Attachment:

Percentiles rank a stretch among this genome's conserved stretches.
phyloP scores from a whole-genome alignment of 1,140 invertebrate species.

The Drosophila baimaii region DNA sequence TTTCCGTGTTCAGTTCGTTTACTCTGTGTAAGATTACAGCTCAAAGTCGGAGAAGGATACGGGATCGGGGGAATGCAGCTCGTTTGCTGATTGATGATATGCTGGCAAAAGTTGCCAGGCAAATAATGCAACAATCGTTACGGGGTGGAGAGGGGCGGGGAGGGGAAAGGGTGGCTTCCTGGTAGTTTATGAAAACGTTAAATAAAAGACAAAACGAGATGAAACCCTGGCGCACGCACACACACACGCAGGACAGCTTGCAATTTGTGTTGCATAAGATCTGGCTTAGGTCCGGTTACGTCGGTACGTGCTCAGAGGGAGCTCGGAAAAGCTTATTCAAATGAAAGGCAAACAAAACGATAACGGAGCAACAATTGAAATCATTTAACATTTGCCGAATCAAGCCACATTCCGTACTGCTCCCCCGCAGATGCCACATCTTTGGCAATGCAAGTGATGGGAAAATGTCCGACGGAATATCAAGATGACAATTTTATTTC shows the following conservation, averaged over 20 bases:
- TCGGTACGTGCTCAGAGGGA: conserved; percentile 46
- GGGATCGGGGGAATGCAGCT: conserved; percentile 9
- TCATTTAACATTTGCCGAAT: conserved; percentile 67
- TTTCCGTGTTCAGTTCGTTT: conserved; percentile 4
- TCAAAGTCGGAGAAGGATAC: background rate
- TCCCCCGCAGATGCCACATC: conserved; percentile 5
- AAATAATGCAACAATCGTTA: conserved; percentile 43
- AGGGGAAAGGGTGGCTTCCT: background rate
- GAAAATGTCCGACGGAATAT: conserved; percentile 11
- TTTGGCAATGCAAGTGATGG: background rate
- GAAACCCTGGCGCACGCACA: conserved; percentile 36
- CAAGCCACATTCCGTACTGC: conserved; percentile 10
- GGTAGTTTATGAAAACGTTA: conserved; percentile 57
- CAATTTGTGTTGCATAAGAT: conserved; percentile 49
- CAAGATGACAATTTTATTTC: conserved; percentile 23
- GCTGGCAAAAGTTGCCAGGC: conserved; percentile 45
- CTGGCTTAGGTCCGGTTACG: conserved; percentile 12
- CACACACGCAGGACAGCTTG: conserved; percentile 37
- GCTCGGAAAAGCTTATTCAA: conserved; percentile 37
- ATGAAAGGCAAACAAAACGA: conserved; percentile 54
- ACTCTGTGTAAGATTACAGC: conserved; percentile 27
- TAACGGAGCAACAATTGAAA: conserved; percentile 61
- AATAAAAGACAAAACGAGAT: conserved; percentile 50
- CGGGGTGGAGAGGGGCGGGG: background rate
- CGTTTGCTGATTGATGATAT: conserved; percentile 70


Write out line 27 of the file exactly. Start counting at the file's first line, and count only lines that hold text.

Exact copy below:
- CGGGGTGGAGAGGGGCGGGG: background rate